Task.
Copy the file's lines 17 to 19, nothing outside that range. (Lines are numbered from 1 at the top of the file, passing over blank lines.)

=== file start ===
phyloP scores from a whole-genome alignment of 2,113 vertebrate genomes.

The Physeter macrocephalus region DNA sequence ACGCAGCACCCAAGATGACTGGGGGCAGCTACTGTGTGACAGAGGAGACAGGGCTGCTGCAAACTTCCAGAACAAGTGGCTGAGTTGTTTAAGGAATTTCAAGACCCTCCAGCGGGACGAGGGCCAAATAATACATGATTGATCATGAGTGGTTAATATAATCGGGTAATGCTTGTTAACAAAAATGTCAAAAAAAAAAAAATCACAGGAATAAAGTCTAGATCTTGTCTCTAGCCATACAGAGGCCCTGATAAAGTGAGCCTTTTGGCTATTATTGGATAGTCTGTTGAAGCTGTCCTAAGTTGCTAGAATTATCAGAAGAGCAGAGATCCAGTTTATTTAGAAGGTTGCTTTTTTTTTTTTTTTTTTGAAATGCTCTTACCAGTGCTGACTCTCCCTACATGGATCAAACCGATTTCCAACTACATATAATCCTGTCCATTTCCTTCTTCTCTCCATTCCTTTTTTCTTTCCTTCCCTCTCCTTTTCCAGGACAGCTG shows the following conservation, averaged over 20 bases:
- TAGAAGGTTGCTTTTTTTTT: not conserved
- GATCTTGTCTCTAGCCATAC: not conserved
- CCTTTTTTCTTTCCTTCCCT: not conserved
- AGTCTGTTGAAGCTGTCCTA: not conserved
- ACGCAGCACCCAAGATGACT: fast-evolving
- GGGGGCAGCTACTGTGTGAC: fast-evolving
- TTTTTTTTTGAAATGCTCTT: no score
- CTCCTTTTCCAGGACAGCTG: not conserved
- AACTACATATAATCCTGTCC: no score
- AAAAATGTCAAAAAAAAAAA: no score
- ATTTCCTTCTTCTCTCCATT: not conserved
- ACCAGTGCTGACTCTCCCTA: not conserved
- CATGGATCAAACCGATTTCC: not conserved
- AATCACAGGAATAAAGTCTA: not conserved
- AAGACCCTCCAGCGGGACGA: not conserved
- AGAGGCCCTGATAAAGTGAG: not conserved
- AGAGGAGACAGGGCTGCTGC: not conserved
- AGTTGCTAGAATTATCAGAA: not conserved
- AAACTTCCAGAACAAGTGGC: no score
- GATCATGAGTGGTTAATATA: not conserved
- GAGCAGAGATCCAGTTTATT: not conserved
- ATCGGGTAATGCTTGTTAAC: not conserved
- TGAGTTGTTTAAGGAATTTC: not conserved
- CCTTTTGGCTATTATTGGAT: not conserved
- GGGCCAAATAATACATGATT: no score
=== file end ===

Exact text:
- AAGACCCTCCAGCGGGACGA: not conserved
- AGAGGCCCTGATAAAGTGAG: not conserved
- AGAGGAGACAGGGCTGCTGC: not conserved